Inflation Surprises as Base Effect Pushes 22-Month Low

In line with consensus expectation, the Consumer Price Index (CPI) data published on Wednesday by the National Bureau of Statistics (NBS) revealed Headline Inflation declined for the 13th consecutive month to a 22-month low of 14.3% Y-o-Y in Feb-2018 from 15.1% in Jan-2018. This was a positive surprise as the actual reading for the period was 28bps and 47bps below relatively conservative Consensus and Afrinvest Research forecasts of 14.6% and 14.8% respectively. However, as with recent trend, the marked 80bps moderation in Headline Inflation is significantly attributable to the high base against which current prices are being compared, as CPI growth, measured Month on Month (M-o-M), moderated by a rather subtle 1bps to 79bps in February from 80bps in January.

Core and Food Inflation at Record Lows on High Base Effect
Despite an uptick in M-o-M Core index growth (to 0.8% from 0.7% in Jan-2018), Core Inflation (all items less farm produce) measured Y-o-Y fell 40bps from 12.1% in Jan-2018 to 11.7%, the lowest level since Feb-2016, against the backdrop of a high base effect. Similarly, Y-o-Y Food Inflation slowed 133bps to 17.59% from 18.92% in Jan-2018 due to high base effect as well as a surprising marginal decline in M-o-M Food price growth to 0.85% from 0.87% in Jan-2018. Surprisingly favourable post-harvest food price development in 2018 is in stark contrast to the unprecedented food price shock witnessed between Q1 – Q3:2017 which took Food Inflation to a record high of 20.3% in September 2017.

We believe strong Crop Production in Q4:2017 (+4.2% vs 3.1% in Q3:2017 and +4.0% in Q4:2016) is possibly putting a downward pressure on prices and a major factor of the disinflation trend observed in both the Food Index and broader CPI. This account is supported by FEWSNET (Famine Early Warning Systems Network) which noted in its Feb-2018 Nigeria Market Monitoring bulletin that, “Markets remain well supplied during the post-harvest periods with major cereal staples across the country and household stocks high. Traders are currently replenishing their stocks as prices are either stable or declining across several markets relative to previous months”.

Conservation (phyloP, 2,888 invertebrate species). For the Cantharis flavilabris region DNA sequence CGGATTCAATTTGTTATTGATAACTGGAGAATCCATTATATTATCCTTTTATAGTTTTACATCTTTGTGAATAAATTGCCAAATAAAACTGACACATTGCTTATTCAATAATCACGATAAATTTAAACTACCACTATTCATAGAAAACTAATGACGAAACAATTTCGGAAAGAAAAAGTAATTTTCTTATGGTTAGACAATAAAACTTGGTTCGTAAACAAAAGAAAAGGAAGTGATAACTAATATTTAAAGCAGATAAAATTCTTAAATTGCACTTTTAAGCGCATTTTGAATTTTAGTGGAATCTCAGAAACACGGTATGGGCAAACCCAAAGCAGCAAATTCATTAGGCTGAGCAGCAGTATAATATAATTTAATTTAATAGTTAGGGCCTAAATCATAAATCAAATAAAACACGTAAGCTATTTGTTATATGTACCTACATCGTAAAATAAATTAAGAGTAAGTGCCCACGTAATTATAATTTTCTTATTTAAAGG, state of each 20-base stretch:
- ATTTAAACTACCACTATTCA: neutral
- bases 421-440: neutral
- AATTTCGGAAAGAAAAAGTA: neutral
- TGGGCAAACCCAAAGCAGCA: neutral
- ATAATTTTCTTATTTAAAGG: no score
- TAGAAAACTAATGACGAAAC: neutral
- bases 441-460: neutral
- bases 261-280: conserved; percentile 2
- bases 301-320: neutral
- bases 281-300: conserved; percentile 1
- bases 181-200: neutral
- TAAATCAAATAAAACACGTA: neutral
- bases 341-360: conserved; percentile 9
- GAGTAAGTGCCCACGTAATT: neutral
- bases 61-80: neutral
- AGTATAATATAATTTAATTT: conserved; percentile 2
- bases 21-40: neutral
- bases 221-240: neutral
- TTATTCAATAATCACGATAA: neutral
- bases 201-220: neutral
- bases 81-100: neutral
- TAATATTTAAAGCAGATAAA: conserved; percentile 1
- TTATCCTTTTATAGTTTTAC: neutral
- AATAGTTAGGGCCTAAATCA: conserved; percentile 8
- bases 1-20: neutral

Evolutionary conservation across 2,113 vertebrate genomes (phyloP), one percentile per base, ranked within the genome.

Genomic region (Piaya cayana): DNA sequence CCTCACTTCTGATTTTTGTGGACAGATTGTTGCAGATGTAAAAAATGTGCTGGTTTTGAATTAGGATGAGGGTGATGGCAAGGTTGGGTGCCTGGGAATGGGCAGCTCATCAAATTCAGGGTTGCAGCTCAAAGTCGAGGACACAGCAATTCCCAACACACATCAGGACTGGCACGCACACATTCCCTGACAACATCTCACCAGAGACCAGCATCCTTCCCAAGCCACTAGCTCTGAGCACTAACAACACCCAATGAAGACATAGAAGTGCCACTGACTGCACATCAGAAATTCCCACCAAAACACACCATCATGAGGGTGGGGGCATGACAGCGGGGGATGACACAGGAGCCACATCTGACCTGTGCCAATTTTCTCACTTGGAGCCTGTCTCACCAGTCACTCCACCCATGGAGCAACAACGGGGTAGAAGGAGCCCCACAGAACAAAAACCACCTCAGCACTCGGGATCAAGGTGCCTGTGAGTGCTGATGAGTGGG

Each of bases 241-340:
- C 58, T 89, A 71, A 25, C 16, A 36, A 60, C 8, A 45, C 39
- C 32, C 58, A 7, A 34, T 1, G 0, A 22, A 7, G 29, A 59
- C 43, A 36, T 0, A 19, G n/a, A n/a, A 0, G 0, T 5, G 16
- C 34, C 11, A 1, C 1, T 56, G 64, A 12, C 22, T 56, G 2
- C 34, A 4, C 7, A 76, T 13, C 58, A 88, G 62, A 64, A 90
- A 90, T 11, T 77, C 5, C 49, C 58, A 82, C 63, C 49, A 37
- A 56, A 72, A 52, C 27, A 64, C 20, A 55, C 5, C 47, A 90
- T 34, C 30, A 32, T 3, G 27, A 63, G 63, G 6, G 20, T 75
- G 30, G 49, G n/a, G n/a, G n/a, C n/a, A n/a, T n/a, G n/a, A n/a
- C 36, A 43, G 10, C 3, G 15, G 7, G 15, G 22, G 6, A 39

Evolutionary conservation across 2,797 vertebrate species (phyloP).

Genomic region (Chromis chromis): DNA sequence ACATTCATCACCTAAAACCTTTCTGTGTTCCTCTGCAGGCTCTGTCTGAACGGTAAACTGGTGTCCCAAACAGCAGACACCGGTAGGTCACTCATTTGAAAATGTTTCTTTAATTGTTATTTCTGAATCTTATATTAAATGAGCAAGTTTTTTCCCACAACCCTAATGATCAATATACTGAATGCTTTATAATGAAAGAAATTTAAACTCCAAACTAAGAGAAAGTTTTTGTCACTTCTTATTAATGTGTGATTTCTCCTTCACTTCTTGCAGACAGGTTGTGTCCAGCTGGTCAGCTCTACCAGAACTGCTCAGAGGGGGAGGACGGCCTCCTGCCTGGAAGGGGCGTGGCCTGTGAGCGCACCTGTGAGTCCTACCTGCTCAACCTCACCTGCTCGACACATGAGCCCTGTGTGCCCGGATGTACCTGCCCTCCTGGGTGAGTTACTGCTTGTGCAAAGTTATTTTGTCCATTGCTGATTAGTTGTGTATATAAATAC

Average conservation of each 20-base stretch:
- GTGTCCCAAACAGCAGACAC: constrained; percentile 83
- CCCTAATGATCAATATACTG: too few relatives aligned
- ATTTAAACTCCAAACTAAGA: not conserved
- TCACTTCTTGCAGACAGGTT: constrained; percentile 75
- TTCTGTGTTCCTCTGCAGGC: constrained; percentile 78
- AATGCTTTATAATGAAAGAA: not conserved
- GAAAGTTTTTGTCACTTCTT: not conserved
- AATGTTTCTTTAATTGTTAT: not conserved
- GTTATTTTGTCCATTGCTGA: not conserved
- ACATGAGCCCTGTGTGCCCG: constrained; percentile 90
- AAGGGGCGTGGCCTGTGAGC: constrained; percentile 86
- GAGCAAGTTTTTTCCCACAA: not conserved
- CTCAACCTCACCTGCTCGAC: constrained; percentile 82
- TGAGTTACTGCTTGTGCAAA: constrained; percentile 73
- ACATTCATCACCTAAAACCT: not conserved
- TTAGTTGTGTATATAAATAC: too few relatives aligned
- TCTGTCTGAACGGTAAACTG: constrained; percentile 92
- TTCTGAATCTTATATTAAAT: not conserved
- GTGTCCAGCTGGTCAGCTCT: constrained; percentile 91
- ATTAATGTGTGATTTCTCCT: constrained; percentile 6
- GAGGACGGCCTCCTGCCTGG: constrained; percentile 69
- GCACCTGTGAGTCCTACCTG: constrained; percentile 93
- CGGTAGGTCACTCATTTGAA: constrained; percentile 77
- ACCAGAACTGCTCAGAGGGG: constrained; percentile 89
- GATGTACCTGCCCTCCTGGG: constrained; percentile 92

Accommodative Monetary Policy More Compelling on Benign Near-Term Inflation Outlook
Our near-term inflation outlook remains benign due to high base effect as well as the broadly positive outlook on underling factor drivers of inflation (FX rate & liquidity and post-harvest food price development). Major downside risks to the positive near-term outlook include supply chain constraints in the downstream oil & gas sector causing recurring scarcity of products, increase in excise duties by the federal government on alcohol and tobacco as well as possible spike in demand for local farm produces from neighbouring countries as the Sahel region approaches off-harvest season. Yet, we expect the disinflation trend to continue in the near term, estimating a further moderation in Y-o-Y inflation to 13.4% in March and revising year  end forecast to 11.2% from 12.3%.

The benign Inflation picture, coupled with strengthening external sector variables (widening trade surplus, rising reserves and stable oil prices and FX rate) and fiscal strategy to reduce debt servicing cost will continue to make the case for accommodative monetary policy more compelling and place a downward pressure on short and long term market rates. The Central Bank entered a policy easing mode in mid-2017 when it began guiding short term rates downward in the fixed income market, without altering its main policy rate (the Monetary Policy Rate - MPR) to signal full commitment to monetary easing. Latest monetary aggregate data also shows policy environment remains tight as Money Supply and Private Sector Credit both contracted M-o-M in January-2018.  Despite downside risk of policy normalization by advanced central banks, we think the CBN will continue to guide short term markets rate downward to stimulate private sector and support non-oil sector growth.



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